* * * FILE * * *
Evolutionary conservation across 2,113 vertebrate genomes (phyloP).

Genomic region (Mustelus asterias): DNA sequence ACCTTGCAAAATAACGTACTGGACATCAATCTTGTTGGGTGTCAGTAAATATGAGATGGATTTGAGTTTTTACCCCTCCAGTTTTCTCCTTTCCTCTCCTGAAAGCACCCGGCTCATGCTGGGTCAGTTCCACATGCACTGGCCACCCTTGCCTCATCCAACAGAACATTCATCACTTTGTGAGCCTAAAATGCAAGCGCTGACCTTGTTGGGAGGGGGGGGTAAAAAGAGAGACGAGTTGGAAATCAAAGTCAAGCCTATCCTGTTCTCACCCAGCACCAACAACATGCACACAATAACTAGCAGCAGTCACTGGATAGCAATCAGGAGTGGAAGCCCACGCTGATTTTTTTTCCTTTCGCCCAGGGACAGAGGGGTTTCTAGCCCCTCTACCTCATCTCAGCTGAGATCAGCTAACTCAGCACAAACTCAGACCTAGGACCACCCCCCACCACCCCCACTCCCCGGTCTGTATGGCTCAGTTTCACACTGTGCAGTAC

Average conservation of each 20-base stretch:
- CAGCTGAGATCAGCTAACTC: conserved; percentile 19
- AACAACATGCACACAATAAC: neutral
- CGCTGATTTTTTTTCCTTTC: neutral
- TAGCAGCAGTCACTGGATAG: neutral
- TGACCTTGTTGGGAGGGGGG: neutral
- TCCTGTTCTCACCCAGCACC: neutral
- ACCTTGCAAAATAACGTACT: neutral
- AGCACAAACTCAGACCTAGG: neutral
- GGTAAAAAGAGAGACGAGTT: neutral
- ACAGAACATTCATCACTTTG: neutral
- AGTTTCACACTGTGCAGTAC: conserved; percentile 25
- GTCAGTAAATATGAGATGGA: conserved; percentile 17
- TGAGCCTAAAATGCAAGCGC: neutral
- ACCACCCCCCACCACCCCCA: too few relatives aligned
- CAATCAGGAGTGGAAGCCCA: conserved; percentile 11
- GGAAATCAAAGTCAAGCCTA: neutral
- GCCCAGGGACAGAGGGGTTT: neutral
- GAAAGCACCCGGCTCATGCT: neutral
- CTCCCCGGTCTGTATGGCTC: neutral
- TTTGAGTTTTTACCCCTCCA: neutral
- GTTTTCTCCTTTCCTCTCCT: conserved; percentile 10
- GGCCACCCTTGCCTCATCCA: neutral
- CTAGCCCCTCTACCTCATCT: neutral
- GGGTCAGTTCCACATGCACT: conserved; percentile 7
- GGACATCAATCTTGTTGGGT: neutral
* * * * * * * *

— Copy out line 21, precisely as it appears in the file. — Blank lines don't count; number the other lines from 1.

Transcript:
- GAAAGCACCCGGCTCATGCT: neutral